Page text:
The Commodore 64 is the most popular personal computer of all time to this day. In the 1980s, however, the world was divided by the Iron Curtain, and things were fundamentally different on the socialist side of Europe. The Commodore 64 was not available in the countries of the Eastern Bloc. Here market was dominated by the Soviet clones Sinclair machines and… Atari 65XE.
In 1984, after leaving Commodore, Jack Tramel bought Atari. Immediately after the take-over, he decided to end production of the XL series, leaving only the 800XL. According to his vision, the future of Atari would be 16-bit computers. The Atari 800XL computer, the most successful in the series, received a new housing design and this is how two “new” computers were created - 65XE and 130XE. The chassis of the XE computers followed the design of the 16-bit Atari ST. In addition, BASIC has been updated, the cartridge port has been split into two ports - CARTRIDGE and EXPANSION. This change limited the backward compatibility of the Atari computer to some extent, although applications from older computers, e.g. loaded with a tape recorder, usually worked.
The heart of the computer is the 6502 processor, with an added HALT input that allows the ANTIC chip to stop the processor. The 6502 was able to address only 64KB of memory, and that was also available in the 65XE model (128KB of memory in the 130XE model worked thanks to the bank switching technique). Said ANTIC is one of two circuits responsible for generating graphics - draw shapes and letters, the other system, GTIA, was responsible for the generation of colours and sprites.
The graphics capabilities of Atari computers are a huge issue. Unlike the Commodore 64, which had four modes, the Atari 65XE had 14 of them and allowed different modes to be combined. Depending on the mode, it was possible to obtain a resolution of up to 320x192 px and up to 56 colours. What has encouraged many young people to program are the graphical instructions available in ATARI BASIC.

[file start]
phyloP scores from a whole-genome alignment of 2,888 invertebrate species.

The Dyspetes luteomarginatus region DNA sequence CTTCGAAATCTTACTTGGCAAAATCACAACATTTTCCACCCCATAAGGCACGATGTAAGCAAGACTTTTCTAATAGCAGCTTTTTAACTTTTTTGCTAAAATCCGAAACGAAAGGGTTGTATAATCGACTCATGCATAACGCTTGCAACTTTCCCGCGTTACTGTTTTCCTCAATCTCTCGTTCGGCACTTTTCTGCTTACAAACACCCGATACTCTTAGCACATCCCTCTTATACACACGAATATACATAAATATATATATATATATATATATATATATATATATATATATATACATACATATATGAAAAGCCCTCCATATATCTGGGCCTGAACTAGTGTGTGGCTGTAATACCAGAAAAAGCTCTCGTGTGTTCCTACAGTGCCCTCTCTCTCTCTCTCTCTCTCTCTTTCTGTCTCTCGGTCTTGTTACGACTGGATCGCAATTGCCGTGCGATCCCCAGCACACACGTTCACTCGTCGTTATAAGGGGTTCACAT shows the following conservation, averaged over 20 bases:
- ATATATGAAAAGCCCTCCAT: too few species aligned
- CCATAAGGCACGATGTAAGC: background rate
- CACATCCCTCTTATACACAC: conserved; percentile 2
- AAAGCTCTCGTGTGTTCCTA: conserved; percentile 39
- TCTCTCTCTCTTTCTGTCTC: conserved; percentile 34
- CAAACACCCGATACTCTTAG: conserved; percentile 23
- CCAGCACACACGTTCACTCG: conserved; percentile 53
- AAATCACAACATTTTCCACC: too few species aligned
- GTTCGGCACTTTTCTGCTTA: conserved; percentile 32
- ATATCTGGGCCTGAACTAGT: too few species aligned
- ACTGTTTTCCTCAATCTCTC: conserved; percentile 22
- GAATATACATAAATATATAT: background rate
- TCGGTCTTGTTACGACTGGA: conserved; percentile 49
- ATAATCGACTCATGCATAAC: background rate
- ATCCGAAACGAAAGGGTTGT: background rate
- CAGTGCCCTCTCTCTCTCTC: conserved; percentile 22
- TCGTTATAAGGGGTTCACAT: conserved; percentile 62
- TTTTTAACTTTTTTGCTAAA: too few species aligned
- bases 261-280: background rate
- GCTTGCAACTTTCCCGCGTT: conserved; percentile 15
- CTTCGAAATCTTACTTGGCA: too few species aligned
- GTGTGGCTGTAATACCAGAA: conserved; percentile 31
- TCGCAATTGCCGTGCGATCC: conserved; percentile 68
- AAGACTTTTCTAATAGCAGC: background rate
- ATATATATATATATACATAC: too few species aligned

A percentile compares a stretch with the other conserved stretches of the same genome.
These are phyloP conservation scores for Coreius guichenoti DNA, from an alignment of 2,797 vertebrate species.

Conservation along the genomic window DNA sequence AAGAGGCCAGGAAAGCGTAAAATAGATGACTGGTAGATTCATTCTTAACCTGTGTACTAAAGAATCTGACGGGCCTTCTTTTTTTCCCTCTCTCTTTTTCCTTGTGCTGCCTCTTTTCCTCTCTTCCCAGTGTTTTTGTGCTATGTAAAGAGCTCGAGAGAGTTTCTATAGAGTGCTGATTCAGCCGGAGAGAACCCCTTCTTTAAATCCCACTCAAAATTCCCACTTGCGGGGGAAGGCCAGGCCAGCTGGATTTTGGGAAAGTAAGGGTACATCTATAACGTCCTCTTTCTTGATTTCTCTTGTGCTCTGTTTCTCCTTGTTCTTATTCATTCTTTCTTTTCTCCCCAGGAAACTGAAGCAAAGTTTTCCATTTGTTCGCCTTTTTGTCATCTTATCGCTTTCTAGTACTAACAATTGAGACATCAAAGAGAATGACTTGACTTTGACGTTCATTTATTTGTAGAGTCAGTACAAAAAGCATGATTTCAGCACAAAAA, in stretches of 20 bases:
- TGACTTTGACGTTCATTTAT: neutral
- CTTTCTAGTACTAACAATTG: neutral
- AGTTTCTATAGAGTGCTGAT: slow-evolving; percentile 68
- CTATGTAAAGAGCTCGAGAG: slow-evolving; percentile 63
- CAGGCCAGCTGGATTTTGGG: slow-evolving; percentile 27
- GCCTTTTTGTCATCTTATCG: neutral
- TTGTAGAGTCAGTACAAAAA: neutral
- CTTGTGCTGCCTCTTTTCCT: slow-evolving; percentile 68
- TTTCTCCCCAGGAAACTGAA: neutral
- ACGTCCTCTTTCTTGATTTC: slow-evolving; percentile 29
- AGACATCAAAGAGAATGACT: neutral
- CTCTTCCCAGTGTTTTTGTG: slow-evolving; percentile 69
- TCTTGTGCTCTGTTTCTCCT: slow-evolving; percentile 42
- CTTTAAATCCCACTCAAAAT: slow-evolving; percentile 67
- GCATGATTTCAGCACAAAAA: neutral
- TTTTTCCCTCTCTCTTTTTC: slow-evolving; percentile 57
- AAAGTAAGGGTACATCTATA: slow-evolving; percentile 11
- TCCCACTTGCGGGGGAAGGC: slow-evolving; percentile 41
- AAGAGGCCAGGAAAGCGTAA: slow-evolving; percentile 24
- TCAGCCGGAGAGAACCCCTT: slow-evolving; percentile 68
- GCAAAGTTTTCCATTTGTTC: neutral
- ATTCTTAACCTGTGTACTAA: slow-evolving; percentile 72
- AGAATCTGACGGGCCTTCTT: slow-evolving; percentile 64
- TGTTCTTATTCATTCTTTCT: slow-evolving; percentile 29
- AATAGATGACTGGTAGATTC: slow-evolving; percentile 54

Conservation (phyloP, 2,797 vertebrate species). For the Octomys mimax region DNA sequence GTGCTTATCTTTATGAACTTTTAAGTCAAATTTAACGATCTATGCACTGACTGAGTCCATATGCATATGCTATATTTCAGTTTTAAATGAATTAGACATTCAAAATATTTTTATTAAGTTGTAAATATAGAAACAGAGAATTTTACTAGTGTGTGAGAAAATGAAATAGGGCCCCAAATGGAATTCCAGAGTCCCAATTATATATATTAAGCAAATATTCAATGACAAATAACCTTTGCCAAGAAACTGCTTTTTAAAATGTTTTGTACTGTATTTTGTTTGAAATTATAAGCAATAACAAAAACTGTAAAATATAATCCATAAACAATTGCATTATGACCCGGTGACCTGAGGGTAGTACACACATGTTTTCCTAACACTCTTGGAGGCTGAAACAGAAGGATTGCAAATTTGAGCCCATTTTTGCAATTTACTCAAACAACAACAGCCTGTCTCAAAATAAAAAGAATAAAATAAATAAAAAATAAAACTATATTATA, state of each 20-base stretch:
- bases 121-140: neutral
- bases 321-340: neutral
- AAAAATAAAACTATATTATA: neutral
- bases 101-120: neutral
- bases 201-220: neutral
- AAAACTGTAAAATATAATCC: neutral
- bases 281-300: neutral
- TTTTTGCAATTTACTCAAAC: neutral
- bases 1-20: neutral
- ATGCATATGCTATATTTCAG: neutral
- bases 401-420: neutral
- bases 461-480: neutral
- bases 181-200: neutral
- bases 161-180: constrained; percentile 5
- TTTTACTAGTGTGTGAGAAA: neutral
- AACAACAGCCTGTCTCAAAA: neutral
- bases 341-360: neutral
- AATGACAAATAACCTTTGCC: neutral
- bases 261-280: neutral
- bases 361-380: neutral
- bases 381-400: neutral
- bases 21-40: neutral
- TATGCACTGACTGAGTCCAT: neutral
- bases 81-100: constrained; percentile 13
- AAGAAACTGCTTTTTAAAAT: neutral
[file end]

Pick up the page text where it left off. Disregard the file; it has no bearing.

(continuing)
The sound generation was handled by the POKEY circuit, which had four channels but able to generate square waves only. POKEY also had the ability to play 4 and 6 bit samples. From time to time, the discussion about the comparison of POKEY and Commodore SID returns, both of these systems have their strengths and weaknesses, but it must be admitted that it was SID that permanently entered the consciousness of computer enthusiasts of the 1980s.
The Atari 65XE is still at the forefront of my favourite 8-bit machines today, largely due to nostalgia. However, I do not miss the slow loading of programs from a tape recorder (although this one, a curiosity here, had a double head that allowed music to be placed on tapes with software). Perhaps, however, this slow tape recorder had some positive influence on my life. Often, while waiting for the game to load, we went out with my friends to play football.
|CPU:||6502C @ 1.7 MHz|
|Input/Output interface:||PIA 6520 (two joystics ports), Parallel Bus Interface|
|Sound:||POKEY (four audio channels)|
Illustration: Plato and Aristotle discuss the Atari computer - depicted by Raphael, year 1511.